Thursday, June 26, 2008

Armenian Genocide Monument in Boston

I thought I'd take a moment to digress from my usual ramblings and discuss a bit of local news. Today, the Boston Globe reported that the Massachusetts Turnpike Authority (MTA) approved the Armenian Heritage Foundation's request to build a monument paying homage to the 1.5 million Armenians killed during the first genocide of the 20th century. But of course, it hasn't been without debate and controversy.

The monument, which is set to be constructed on the Rose Fitzgerald Kennedy Greenway, was proposed eight years ago with Mayor Thomas M. Menino opposing it, noting that it would open a floodgate of other requests for monuments on the Greenway.

Pish Posh!

The Bostonist was kind enough to point out in a 2006 article that there are plenty of monuments throughout Boston (such as the Holocaust memorial in Faneuil Hall) yet the request for monuments seems to be under control. And what about the Soldiers and Sailors monument on Flagstaff Hill in the Commons or the Leif Erikson monument on Comm Ave?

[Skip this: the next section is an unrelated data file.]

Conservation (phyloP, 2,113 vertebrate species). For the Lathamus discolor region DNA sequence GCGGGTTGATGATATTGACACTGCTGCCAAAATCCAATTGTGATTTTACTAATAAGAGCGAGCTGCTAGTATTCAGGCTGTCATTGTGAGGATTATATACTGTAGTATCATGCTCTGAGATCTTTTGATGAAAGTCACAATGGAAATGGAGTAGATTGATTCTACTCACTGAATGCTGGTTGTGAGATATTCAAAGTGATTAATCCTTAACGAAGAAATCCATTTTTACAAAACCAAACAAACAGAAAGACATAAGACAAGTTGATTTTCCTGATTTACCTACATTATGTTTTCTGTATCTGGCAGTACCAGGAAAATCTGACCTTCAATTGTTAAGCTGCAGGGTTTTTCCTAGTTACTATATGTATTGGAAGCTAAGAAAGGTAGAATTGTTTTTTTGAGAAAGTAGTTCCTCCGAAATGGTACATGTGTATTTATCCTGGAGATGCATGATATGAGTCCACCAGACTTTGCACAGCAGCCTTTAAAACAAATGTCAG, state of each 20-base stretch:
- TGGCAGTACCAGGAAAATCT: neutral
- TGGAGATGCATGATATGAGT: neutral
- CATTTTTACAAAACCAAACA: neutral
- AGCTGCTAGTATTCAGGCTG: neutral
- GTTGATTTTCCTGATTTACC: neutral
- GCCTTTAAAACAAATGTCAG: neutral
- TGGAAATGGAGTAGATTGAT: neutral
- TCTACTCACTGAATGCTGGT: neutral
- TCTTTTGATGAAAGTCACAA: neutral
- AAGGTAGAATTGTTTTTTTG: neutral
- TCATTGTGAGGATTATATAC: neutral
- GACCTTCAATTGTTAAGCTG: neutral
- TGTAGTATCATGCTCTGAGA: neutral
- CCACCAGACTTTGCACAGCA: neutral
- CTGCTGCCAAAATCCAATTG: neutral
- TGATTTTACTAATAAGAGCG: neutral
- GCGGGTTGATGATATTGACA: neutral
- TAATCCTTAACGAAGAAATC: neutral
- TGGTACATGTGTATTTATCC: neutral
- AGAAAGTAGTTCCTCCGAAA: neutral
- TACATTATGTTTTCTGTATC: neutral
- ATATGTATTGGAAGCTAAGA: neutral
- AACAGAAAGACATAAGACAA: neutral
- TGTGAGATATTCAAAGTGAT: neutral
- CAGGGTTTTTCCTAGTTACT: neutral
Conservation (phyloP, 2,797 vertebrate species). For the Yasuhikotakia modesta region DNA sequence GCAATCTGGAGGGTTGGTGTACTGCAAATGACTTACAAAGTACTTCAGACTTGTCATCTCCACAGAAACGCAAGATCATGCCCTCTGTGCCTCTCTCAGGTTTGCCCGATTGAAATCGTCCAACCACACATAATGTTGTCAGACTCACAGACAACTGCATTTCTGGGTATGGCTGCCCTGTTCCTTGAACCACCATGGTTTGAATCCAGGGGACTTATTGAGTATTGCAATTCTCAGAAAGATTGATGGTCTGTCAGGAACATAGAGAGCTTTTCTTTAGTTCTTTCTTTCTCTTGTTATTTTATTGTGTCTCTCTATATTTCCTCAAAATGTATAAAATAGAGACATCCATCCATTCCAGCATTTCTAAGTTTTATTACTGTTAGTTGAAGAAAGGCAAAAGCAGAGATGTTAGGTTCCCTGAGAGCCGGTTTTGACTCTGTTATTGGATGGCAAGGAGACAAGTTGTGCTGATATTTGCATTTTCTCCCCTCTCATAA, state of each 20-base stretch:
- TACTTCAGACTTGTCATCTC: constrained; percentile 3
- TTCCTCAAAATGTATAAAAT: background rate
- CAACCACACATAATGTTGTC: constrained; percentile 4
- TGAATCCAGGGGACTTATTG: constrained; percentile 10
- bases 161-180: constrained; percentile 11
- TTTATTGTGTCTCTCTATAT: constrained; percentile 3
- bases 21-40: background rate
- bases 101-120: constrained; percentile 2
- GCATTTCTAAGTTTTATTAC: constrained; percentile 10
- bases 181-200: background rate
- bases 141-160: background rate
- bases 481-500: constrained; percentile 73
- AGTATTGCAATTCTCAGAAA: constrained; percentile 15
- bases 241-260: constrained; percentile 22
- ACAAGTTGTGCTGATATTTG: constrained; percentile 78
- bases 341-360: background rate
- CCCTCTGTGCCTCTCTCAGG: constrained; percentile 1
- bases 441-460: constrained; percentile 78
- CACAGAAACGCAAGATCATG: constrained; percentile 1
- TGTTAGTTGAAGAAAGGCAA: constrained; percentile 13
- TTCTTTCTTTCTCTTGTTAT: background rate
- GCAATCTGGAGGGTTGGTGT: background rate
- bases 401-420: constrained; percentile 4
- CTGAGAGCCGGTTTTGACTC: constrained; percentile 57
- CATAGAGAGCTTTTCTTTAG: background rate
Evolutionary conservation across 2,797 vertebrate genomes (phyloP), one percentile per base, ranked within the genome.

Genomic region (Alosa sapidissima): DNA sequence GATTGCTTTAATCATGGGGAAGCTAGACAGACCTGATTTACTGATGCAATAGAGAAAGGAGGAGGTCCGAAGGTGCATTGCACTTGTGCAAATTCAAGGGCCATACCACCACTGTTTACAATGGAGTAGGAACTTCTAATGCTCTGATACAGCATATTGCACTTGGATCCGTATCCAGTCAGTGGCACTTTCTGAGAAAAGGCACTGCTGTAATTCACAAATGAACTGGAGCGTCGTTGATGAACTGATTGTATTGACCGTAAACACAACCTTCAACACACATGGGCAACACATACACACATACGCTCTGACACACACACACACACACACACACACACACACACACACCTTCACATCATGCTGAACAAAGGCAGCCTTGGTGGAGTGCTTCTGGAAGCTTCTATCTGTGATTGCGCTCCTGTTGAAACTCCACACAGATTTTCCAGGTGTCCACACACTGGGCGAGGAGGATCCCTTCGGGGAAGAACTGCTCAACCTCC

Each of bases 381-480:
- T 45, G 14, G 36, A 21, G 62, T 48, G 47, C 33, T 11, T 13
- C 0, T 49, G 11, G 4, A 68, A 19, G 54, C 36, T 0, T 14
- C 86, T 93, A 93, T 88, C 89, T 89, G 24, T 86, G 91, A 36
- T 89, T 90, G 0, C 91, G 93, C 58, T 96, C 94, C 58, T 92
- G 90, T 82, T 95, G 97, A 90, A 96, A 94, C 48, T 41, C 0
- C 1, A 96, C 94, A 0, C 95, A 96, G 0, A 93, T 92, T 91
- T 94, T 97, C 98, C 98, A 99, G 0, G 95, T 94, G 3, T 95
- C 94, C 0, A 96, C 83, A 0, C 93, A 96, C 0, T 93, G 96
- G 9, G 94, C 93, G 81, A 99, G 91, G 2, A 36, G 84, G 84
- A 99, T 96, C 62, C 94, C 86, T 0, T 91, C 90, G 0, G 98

The article drew a valid and unfortunate conclusion:
"...the Armenian Genocide, like the Holocaust, has its naysayers, foremost among whom is the government of Turkey. Perhaps because the Armenian Genocide took place from 1915 to 1922, its deniers have had more success than those who would deny the Holocaust - the matter is a hot enough topic that the Wikipedia page on the event is closed to comments. Nevertheless, the consensus among historians seems to be that the Ottoman Empire really did kill as many as a million Armenians just because they were Armenians. That hasn't stopped a local teacher, with the aide of a Turkish-American organization, from suing the Massachusetts Department of Education to require the teaching of the Turkish version of events (i.e., no massacre, just lots of inadvertent death, and the Armenians aren't nice anyway) alongside the more historically accepted version."